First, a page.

Myanmar has had a long history of political unrest and has taken thousands of political prisoners over the past few decades. In 2011 there were approximately 2,100 innocent prisoners, most of whom did not support the Burma’s military, or were members of the National League for Democracy (NLD). But now, after decades of imprisonment for some, Myanmar President U Thein Sein has promised to release all of them by the end of the year. In doing so he acknowledged that the prisoners were indeed, still being held.
Most of the prisoners have already been released since 2010 when Thein Sein took power, but as of April 2013, 176 still remain, and Thein Sein has guaranteed that there are soon to be no political prisoners of conscience in Myanmar. He made the announcement during a speech at Chatham House in Britain (Burma’s former colonial power) on July 15, saying that a special committee was being appointed to go over every political inmate’s case. He was in London to discuss trade and military ties in order to boost Burma’s economy. The 2010 election was an important turning point for Burma, having replaced military rule with military backed civilian government.
The most noteable prisoner was Aung San Suu Kyi who won the Nobel Peace Prize in 1991 for her work as head of the NLD in the 1990 election, when it won 59% of the votes and 81% of parliament seats. But the NLD was never able to take power because Suu Kyi had already been detained under house arrest as a prisoner for speaking out against brutal dictator U Ne Win in July 1989. She spent 15 of the next 21 years as a political prisoner, until her release in November, 2010.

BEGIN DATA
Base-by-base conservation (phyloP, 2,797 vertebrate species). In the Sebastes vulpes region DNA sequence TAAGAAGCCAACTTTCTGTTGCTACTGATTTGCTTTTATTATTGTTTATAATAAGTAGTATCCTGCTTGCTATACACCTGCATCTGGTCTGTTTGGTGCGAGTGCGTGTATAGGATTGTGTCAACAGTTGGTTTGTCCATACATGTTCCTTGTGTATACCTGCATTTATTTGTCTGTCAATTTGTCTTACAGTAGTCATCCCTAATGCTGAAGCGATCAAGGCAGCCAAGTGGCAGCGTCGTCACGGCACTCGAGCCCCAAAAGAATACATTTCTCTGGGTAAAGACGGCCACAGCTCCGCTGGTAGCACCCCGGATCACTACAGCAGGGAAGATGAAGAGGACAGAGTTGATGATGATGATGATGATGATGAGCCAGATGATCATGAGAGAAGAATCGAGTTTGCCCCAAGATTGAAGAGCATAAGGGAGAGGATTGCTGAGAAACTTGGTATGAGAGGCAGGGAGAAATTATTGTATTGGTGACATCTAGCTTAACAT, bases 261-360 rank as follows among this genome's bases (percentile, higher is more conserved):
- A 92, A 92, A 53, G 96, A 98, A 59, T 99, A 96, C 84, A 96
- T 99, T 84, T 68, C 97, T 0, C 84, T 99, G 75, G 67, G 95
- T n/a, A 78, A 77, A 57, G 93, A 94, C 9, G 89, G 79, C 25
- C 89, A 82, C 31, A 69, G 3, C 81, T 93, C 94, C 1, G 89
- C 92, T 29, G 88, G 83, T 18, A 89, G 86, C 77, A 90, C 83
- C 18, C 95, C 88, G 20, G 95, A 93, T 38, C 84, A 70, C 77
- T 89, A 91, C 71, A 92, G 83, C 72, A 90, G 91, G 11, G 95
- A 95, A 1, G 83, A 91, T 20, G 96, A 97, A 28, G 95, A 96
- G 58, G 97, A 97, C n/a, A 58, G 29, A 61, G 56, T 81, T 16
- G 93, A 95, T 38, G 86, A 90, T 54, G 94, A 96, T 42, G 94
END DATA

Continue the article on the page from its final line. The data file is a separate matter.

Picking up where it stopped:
Since he took office, Thein Sein has been working to promote human rights in Burma, which has seen much sectarian violence such as the recent fighting and killing between local Buddhists and the minority of Muslims. Rohingya Muslims in Burma have been said to be the most oppressed religious group in the world today.
At their meeting in London, English Prime Minister David Cameron discussed Burma’s ongoing violence with Thein Sein, asking him to do more to create peace in the region. Thein Sein promised a “zero tolerance” policy against anyone who fuels ethnic hatred.
– Emma McKay